Most Transparent Administration Ever Discloses The US Will Continue Telephone Surveillance Program

“This is the most transparent administration in history”

     - President Barack Obama

No, really:

It wasn't exactly like rubbing salt into the wounds of a US population that over the past month has learned it has no electronic communication privacy left, but it was close, when last night the US government's Office of the Director of National Intelligence announced that it was granting the secret FISA court - the same 11 people who decide behind closed doors whose email, phone or browser history is of national interest and thus subject to further "examination" - an extension of its telephone surveillance program. This is one of the two data surveillance efforts by the US (in conjunction with all major private telecom and internet companies) that Snowden leaked about. Why do we know this? Because the Obama administration is suddenly serious about being the most transparent ever: "The ODNI said in a statement it was disclosing the renewal as part of an effort at greater transparency following Snowden's disclosure of the telephone data collection and email surveillance programs." In short: "we will continue spying, but at least we are fully transparent about it."

From Reuters:

A top official said earlier on Friday that intelligence officials were working to declassify information on the programs that Snowden had already partially disclosed.


Robert Litt, general counsel of ODNI, said he was optimistic the intelligence community could make "a lot of progress" in declassifying the information.

The Foreign Intelligence Surveillance Court sided on Monday with Yahoo Inc and ordered the Obama administration to declassify and publish a 2008 court decision justifying Prism, the data collection program revealed last month by Snowden.


The ruling could offer a rare glimpse into how the government has legally justified its spy agencies' data collection programs under FISA.


"One of the hurdles to declassification earlier was that the existence of the programs was classified," Litt said in response to questions after a speech at the Brookings Institution. "It's very hard to think about releasing the opinion that says a particular program is legal if you're not going to disclose what the program is. Now that the program has been declassified, we're going back and we're looking at these opinions."


Litt said intelligence officials were looking across the spectrum of its activities to see what could be declassified.


"We're trying to prioritize things that we think are of the greatest public interest," he said. "The highest priority is getting out fuller information about the programs about which partial information is already out."


The 2008 ruling mentioned by the Foreign Intelligence Surveillance Court stemmed from Yahoo's challenge of the legality of broad, warrantless surveillance programs like Prism.

For those curious just who it is that makes the decision which US citizen (and certainly foreigner) is a worthwhile target of the Big Brother espionage apparatus, here is the full list of Foreign Intelligence Surveillance Court judges who, in secret, decide when the Fourth Amendment is merely some irrelevnat scribbles on very old parchment.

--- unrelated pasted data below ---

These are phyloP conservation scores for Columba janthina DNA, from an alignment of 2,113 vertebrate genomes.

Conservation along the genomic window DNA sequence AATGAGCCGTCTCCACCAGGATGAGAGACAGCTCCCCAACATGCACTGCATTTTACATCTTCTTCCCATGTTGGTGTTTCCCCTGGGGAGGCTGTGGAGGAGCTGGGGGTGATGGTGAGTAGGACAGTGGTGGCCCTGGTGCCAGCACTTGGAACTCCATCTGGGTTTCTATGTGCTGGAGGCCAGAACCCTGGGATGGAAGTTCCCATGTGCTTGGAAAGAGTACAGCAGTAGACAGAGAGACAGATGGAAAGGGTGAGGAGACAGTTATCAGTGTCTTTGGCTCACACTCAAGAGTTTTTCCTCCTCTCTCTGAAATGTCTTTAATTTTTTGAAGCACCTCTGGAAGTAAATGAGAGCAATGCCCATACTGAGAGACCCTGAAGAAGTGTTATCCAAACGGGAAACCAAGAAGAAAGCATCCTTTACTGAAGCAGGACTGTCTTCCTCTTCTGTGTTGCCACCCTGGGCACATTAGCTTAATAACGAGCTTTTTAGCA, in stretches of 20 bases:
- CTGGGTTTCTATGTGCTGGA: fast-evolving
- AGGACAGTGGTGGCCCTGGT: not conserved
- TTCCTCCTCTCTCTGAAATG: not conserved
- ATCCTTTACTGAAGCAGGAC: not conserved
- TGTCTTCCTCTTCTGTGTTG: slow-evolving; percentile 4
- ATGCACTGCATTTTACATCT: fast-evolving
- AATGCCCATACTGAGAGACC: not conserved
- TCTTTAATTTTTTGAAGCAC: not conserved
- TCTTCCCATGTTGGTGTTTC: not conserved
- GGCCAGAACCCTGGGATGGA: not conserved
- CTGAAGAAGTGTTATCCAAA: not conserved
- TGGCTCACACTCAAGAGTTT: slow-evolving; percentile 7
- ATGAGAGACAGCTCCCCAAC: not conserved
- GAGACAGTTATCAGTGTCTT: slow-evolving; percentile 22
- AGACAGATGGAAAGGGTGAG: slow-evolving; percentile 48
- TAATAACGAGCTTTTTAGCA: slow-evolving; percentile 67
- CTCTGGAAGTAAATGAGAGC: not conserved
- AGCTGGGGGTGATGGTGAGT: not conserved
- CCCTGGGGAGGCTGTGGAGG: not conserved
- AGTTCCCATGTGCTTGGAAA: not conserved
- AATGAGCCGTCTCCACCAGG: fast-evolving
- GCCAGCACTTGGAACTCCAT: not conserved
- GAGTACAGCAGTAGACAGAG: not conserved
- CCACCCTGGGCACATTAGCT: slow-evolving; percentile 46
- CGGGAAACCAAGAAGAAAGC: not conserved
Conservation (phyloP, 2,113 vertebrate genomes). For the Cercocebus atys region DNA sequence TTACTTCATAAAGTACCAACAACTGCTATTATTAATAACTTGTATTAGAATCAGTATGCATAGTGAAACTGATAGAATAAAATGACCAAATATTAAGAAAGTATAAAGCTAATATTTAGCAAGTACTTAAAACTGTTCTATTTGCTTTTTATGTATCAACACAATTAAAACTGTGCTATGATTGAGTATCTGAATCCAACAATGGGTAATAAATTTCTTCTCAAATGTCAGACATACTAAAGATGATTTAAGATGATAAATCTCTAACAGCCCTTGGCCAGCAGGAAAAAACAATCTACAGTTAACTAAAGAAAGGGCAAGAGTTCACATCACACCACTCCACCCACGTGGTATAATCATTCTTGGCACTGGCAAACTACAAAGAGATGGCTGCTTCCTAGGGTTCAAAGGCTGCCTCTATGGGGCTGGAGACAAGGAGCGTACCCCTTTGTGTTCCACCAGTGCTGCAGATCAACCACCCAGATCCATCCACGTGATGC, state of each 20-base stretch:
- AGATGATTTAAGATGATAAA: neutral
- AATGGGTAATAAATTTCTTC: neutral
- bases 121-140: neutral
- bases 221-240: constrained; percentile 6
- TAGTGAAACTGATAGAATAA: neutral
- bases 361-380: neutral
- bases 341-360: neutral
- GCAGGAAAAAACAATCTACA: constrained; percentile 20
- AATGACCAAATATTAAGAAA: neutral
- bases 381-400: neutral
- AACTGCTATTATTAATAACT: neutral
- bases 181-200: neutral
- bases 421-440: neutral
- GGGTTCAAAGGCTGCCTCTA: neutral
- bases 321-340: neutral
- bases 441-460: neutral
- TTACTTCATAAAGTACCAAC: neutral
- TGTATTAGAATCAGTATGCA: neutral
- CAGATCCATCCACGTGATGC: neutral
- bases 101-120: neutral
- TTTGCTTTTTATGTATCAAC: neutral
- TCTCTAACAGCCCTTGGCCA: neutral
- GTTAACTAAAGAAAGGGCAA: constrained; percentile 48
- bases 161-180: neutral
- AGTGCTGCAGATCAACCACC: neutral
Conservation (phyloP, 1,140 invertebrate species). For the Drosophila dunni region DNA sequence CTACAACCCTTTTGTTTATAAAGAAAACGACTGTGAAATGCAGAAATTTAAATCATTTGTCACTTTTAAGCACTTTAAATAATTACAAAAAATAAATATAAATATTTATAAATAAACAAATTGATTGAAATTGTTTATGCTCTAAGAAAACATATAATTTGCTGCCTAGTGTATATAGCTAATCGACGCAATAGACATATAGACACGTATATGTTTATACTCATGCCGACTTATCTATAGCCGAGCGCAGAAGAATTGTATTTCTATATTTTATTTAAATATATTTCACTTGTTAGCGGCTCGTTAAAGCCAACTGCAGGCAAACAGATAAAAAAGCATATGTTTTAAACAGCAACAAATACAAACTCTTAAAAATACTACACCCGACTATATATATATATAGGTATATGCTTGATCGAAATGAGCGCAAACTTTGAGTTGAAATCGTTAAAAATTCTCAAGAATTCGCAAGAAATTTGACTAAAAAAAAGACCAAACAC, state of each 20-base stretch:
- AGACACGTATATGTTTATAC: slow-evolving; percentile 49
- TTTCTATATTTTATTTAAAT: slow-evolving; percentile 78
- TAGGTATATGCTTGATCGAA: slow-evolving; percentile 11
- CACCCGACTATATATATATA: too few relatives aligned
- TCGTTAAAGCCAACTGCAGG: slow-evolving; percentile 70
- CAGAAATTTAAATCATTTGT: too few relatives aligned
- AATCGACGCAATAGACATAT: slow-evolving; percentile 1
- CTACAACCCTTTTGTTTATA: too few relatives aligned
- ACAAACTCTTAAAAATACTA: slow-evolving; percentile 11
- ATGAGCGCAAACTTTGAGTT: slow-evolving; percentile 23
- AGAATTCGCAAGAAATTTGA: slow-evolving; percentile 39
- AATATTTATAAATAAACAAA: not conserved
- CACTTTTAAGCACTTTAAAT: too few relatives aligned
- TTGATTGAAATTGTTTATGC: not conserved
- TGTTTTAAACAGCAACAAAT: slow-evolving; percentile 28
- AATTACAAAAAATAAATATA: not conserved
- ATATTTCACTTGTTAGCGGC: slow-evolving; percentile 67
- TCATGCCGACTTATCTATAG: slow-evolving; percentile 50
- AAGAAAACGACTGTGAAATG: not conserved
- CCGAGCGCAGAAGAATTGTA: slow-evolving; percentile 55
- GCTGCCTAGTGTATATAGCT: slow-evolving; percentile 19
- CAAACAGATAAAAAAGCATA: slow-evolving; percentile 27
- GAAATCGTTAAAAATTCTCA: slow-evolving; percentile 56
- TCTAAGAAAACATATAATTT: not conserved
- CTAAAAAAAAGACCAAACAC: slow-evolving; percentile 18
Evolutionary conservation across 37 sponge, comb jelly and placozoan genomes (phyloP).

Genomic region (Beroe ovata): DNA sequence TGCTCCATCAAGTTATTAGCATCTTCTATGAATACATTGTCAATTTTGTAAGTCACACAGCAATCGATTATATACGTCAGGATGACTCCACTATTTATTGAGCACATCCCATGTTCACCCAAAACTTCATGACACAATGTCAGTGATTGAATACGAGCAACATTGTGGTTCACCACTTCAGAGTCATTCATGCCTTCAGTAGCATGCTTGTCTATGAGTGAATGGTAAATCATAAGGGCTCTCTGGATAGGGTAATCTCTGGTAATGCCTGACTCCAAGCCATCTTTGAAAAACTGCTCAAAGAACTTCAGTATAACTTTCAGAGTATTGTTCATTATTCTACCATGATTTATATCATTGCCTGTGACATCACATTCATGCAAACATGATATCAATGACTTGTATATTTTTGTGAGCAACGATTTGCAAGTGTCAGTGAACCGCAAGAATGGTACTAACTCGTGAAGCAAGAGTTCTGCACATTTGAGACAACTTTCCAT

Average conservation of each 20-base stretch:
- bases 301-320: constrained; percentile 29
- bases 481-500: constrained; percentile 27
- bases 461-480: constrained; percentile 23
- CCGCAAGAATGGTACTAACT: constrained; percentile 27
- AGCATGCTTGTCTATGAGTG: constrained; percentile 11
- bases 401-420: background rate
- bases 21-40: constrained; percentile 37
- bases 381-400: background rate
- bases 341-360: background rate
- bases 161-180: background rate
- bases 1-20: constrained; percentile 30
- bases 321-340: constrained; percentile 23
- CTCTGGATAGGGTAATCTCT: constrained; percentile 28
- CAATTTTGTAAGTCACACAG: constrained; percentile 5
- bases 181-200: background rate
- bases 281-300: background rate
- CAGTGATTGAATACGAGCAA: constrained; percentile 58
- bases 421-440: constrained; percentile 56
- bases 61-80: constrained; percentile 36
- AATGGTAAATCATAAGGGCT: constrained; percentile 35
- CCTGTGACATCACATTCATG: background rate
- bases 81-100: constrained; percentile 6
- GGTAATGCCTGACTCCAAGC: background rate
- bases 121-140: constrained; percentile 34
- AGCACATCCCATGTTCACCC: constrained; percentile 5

Members as of 2013:

JudgeJudicial districtDate appointedTerm expiry
Reggie Walton (presiding)District of ColumbiaMay 19, 2007May 18, 2014
Rosemary M. CollyerDistrict of ColumbiaMarch 8, 2013March 7, 2020
Raymond J. DearieEastern District of New YorkJuly 2, 2012July 1, 2019
Claire EaganNorthern District of OklahomaFebruary 13, 2013May 18, 2019
Martin L.C. FeldmanEastern District of LouisianaMay 19, 2010May 18, 2017
Thomas HoganDistrict of ColumbiaMay 18, 2009May 18, 2016
Mary A. McLaughlinEastern District of PennsylvaniaMay 18, 2008May 18, 2015
Michael W. MosmanDistrict of OregonMay 4, 2013May 3, 2020
F. Dennis Saylor IVDistrict of MassachusettsMay 19, 2011May 18, 2018
Susan Webber WrightEastern District of ArkansasMay 18, 2009May 18, 2016
James ZagelNorthern District of IllinoisMay 18, 2008May 18, 2015


Former members:

JudgeJudicial districtDate appointedTerm expiry
Roger VinsonNorthern District of FloridaMay 4, 2006May 18, 2013
Jennifer B. CoffmanEastern District of KentuckyMay 19, 2011May 18, 2018 (retired January 8, 2013)
John D. BatesDistrict of ColumbiaFebruary 22, 2006February 21, 2013
Dee BensonDistrict of UtahMay 2004May 2011
George P. KazenSouthern District of TexasJuly 15, 2003May 18, 2010
Robert C. BroomfieldDistrict of ArizonaOctober 1, 2002May 18, 2009
Colleen Kollar-KotellyDistrict of ColumbiaMay 18, 2002May 18, 2009
James RobertsonDistrict of ColumbiaMay 19, 2002May 18, 2006 (resigned December 20, 2005)
Nathaniel M. GortonDistrict of MassachusettsMay 18, 2001May 18, 2008
James G. CarrNorthern District of OhioMay 19, 2002May 18, 2008
Claude M. HiltonEastern District of VirginiaMay 2000May 2007
John Edwards ConwayDistrict of New Mexico2000[49] or 2002[47]sources conflict: 2004, 2006 or May 18, 2007
Harold A. BakerCentral District of IllinoisMay 1998May 2005
Stanley S. BrotmanDistrict of New Jersey19972004
Michael J. DavisDistrict of New Jersey19992006
William Henry Stafford Jr.Northern District of Florida19962003
Royce C. LamberthDistrict of Columbia19952002
John F. KeenanSouthern District of New YorkMay 1994May 2001
James C. CacherisEastern District of Virginia19932000
Earl H. CarrollDistrict of Arizona19921999
Charles Schwartz Jr.Eastern District of Louisiana19911998
Ralph G. ThompsonWestern District of Oklahoma19901997
Frank FreedmanDistrict of Massachusetts19901997
Wendell Alverson MilesWestern District of Michigan19891996
Robert W. WarrenEastern District of Wisconsin19891996
Joyce H. GreenDistrict of Columbia19881995
James E. NolandSouthern District of Indiana19871994
Conrad K. CyrDistrict of Maine19871994
Frederick B. LaceyDistrict of New Jersey19791985



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